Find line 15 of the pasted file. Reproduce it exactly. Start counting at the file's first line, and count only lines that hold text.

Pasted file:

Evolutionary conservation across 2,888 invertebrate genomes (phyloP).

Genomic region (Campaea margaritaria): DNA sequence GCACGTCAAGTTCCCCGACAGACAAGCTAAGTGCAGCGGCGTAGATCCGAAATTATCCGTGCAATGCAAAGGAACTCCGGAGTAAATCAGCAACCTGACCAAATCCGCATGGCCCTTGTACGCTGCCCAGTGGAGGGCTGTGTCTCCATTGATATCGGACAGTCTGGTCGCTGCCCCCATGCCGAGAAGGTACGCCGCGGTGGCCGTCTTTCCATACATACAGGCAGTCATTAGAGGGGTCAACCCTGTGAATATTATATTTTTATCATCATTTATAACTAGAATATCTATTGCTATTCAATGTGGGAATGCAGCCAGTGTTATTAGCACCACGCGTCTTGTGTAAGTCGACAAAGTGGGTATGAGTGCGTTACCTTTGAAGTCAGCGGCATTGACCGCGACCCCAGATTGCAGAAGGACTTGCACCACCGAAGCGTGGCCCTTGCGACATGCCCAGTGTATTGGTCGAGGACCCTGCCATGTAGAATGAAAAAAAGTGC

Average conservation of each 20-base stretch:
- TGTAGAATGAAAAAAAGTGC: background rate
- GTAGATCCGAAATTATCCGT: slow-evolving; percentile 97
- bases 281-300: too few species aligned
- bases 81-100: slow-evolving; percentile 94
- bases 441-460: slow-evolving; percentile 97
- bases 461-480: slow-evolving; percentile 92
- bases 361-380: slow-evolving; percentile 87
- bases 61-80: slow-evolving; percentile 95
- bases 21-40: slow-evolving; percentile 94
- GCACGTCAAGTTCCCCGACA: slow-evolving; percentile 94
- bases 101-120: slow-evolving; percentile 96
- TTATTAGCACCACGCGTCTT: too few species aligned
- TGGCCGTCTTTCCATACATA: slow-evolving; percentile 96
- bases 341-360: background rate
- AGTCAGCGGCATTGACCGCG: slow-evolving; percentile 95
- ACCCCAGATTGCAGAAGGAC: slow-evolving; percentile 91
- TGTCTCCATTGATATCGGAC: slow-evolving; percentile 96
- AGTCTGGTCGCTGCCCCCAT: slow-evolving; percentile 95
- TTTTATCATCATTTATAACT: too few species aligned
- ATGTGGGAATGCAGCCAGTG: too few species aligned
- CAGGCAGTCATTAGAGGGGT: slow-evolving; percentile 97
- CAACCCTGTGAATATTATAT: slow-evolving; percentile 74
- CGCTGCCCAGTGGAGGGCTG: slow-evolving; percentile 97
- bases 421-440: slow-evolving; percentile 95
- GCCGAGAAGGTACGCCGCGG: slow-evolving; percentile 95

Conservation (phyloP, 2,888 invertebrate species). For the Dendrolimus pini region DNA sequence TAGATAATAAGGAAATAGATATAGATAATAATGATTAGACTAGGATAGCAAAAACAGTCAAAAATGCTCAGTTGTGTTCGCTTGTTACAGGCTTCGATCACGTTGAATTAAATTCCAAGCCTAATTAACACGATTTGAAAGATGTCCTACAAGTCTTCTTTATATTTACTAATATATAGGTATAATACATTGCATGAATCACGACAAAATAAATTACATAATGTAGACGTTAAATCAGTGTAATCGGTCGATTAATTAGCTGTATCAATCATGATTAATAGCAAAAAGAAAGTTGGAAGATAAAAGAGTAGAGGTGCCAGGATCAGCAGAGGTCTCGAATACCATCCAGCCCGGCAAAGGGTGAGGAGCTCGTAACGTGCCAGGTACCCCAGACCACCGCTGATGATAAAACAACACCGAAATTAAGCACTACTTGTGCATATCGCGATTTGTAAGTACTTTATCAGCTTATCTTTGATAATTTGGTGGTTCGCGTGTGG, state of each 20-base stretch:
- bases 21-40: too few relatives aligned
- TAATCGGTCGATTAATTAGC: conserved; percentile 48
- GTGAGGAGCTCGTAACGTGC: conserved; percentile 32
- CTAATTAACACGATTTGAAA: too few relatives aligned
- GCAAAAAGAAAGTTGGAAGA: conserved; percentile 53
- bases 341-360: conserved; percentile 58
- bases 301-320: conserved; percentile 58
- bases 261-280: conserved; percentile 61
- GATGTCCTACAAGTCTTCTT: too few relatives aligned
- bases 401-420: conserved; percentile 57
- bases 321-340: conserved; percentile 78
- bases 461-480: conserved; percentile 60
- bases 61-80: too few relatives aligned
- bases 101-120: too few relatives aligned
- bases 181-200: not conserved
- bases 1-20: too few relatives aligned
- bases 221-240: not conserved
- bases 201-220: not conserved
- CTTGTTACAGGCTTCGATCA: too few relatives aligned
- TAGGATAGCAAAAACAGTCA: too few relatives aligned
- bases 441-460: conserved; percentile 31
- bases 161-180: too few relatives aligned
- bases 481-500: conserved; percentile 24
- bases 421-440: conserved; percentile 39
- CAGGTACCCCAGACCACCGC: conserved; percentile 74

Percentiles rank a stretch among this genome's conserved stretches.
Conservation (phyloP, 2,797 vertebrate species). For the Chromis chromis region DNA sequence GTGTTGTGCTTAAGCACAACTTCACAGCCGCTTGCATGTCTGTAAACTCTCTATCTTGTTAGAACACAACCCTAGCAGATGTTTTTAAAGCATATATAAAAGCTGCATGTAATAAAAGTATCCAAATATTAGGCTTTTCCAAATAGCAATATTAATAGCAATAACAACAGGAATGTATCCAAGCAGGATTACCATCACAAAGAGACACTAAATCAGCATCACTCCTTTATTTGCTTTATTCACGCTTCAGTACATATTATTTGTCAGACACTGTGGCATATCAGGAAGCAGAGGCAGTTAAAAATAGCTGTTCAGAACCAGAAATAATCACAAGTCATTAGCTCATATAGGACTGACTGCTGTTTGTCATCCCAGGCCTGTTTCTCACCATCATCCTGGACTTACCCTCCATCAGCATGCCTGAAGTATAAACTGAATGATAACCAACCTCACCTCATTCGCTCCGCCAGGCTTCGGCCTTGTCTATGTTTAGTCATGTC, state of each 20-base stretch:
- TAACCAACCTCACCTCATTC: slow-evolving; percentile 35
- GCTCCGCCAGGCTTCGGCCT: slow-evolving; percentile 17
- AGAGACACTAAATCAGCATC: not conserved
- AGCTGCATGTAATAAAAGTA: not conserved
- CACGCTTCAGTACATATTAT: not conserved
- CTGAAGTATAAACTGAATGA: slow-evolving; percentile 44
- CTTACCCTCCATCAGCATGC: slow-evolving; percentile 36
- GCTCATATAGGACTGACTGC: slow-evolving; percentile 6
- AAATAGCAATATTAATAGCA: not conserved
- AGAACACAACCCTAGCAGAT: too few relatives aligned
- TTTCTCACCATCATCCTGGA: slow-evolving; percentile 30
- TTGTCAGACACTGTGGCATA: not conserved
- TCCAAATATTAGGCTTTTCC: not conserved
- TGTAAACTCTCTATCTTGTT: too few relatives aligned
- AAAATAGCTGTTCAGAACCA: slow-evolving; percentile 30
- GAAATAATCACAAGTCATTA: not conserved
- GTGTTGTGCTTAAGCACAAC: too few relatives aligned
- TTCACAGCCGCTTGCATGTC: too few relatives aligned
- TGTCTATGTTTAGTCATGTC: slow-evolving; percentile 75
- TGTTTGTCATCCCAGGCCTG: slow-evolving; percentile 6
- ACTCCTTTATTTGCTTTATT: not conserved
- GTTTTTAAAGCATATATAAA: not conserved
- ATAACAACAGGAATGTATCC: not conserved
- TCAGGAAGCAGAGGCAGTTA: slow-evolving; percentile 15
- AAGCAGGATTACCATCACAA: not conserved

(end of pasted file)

- TTATTAGCACCACGCGTCTT: too few species aligned